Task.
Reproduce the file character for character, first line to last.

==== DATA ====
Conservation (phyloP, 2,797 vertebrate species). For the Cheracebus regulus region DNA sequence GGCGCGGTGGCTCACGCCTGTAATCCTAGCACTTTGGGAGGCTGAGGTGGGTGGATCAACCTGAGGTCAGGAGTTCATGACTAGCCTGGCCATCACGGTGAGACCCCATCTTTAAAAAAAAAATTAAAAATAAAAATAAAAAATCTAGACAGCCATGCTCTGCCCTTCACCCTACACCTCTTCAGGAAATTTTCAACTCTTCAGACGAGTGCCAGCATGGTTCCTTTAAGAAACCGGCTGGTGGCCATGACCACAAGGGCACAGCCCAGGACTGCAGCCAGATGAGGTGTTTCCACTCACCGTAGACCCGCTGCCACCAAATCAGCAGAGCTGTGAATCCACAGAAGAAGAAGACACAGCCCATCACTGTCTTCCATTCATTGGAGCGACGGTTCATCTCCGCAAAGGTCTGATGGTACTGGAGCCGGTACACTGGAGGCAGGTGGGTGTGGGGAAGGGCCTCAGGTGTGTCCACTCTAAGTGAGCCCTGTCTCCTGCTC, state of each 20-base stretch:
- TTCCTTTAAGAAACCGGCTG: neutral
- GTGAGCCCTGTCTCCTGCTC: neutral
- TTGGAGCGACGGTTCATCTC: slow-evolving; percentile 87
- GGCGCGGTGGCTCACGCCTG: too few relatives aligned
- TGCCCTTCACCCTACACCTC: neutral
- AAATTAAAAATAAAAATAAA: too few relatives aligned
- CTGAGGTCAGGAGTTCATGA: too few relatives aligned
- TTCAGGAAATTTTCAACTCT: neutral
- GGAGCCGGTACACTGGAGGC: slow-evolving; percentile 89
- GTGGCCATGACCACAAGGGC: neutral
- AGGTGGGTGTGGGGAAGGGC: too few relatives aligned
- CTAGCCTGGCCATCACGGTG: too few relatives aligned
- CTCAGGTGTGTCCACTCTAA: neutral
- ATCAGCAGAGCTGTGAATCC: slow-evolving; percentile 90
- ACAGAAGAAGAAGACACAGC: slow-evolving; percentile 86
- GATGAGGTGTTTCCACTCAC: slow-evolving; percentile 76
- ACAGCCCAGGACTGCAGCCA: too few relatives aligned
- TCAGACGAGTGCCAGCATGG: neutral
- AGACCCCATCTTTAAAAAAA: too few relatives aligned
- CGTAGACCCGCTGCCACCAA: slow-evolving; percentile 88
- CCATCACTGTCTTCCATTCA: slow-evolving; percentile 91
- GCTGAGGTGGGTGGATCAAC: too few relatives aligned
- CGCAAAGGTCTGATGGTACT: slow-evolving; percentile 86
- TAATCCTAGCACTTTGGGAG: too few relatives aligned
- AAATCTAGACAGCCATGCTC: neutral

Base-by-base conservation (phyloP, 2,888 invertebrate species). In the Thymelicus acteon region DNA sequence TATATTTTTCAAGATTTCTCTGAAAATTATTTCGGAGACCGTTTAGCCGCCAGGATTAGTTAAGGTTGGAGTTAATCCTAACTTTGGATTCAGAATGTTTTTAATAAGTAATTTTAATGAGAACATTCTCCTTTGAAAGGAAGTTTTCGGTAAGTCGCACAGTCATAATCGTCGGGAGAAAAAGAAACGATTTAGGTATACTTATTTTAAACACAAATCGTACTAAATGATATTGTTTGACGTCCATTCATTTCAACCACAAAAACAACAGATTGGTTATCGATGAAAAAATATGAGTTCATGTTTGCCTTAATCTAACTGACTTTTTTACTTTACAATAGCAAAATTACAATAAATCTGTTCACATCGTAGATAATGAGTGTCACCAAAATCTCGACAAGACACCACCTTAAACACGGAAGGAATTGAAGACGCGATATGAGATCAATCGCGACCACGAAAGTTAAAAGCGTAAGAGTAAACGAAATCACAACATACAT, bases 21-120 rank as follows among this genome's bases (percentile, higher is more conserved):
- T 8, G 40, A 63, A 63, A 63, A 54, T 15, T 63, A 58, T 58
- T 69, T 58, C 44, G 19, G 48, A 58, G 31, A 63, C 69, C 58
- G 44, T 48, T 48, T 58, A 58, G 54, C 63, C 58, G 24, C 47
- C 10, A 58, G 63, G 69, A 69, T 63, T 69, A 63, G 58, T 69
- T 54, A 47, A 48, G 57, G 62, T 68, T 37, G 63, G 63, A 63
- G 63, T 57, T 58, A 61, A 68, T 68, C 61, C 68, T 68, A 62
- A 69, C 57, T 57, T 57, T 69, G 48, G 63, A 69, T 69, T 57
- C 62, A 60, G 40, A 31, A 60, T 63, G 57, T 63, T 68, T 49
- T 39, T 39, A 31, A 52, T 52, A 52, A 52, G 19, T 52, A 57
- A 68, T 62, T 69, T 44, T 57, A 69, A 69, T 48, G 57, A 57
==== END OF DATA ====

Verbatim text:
Conservation (phyloP, 2,797 vertebrate species). For the Cheracebus regulus region DNA sequence GGCGCGGTGGCTCACGCCTGTAATCCTAGCACTTTGGGAGGCTGAGGTGGGTGGATCAACCTGAGGTCAGGAGTTCATGACTAGCCTGGCCATCACGGTGAGACCCCATCTTTAAAAAAAAAATTAAAAATAAAAATAAAAAATCTAGACAGCCATGCTCTGCCCTTCACCCTACACCTCTTCAGGAAATTTTCAACTCTTCAGACGAGTGCCAGCATGGTTCCTTTAAGAAACCGGCTGGTGGCCATGACCACAAGGGCACAGCCCAGGACTGCAGCCAGATGAGGTGTTTCCACTCACCGTAGACCCGCTGCCACCAAATCAGCAGAGCTGTGAATCCACAGAAGAAGAAGACACAGCCCATCACTGTCTTCCATTCATTGGAGCGACGGTTCATCTCCGCAAAGGTCTGATGGTACTGGAGCCGGTACACTGGAGGCAGGTGGGTGTGGGGAAGGGCCTCAGGTGTGTCCACTCTAAGTGAGCCCTGTCTCCTGCTC, state of each 20-base stretch:
- TTCCTTTAAGAAACCGGCTG: neutral
- GTGAGCCCTGTCTCCTGCTC: neutral
- TTGGAGCGACGGTTCATCTC: slow-evolving; percentile 87
- GGCGCGGTGGCTCACGCCTG: too few relatives aligned
- TGCCCTTCACCCTACACCTC: neutral
- AAATTAAAAATAAAAATAAA: too few relatives aligned
- CTGAGGTCAGGAGTTCATGA: too few relatives aligned
- TTCAGGAAATTTTCAACTCT: neutral
- GGAGCCGGTACACTGGAGGC: slow-evolving; percentile 89
- GTGGCCATGACCACAAGGGC: neutral
- AGGTGGGTGTGGGGAAGGGC: too few relatives aligned
- CTAGCCTGGCCATCACGGTG: too few relatives aligned
- CTCAGGTGTGTCCACTCTAA: neutral
- ATCAGCAGAGCTGTGAATCC: slow-evolving; percentile 90
- ACAGAAGAAGAAGACACAGC: slow-evolving; percentile 86
- GATGAGGTGTTTCCACTCAC: slow-evolving; percentile 76
- ACAGCCCAGGACTGCAGCCA: too few relatives aligned
- TCAGACGAGTGCCAGCATGG: neutral
- AGACCCCATCTTTAAAAAAA: too few relatives aligned
- CGTAGACCCGCTGCCACCAA: slow-evolving; percentile 88
- CCATCACTGTCTTCCATTCA: slow-evolving; percentile 91
- GCTGAGGTGGGTGGATCAAC: too few relatives aligned
- CGCAAAGGTCTGATGGTACT: slow-evolving; percentile 86
- TAATCCTAGCACTTTGGGAG: too few relatives aligned
- AAATCTAGACAGCCATGCTC: neutral

Base-by-base conservation (phyloP, 2,888 invertebrate species). In the Thymelicus acteon region DNA sequence TATATTTTTCAAGATTTCTCTGAAAATTATTTCGGAGACCGTTTAGCCGCCAGGATTAGTTAAGGTTGGAGTTAATCCTAACTTTGGATTCAGAATGTTTTTAATAAGTAATTTTAATGAGAACATTCTCCTTTGAAAGGAAGTTTTCGGTAAGTCGCACAGTCATAATCGTCGGGAGAAAAAGAAACGATTTAGGTATACTTATTTTAAACACAAATCGTACTAAATGATATTGTTTGACGTCCATTCATTTCAACCACAAAAACAACAGATTGGTTATCGATGAAAAAATATGAGTTCATGTTTGCCTTAATCTAACTGACTTTTTTACTTTACAATAGCAAAATTACAATAAATCTGTTCACATCGTAGATAATGAGTGTCACCAAAATCTCGACAAGACACCACCTTAAACACGGAAGGAATTGAAGACGCGATATGAGATCAATCGCGACCACGAAAGTTAAAAGCGTAAGAGTAAACGAAATCACAACATACAT, bases 21-120 rank as follows among this genome's bases (percentile, higher is more conserved):
- T 8, G 40, A 63, A 63, A 63, A 54, T 15, T 63, A 58, T 58
- T 69, T 58, C 44, G 19, G 48, A 58, G 31, A 63, C 69, C 58
- G 44, T 48, T 48, T 58, A 58, G 54, C 63, C 58, G 24, C 47
- C 10, A 58, G 63, G 69, A 69, T 63, T 69, A 63, G 58, T 69
- T 54, A 47, A 48, G 57, G 62, T 68, T 37, G 63, G 63, A 63
- G 63, T 57, T 58, A 61, A 68, T 68, C 61, C 68, T 68, A 62
- A 69, C 57, T 57, T 57, T 69, G 48, G 63, A 69, T 69, T 57
- C 62, A 60, G 40, A 31, A 60, T 63, G 57, T 63, T 68, T 49
- T 39, T 39, A 31, A 52, T 52, A 52, A 52, G 19, T 52, A 57
- A 68, T 62, T 69, T 44, T 57, A 69, A 69, T 48, G 57, A 57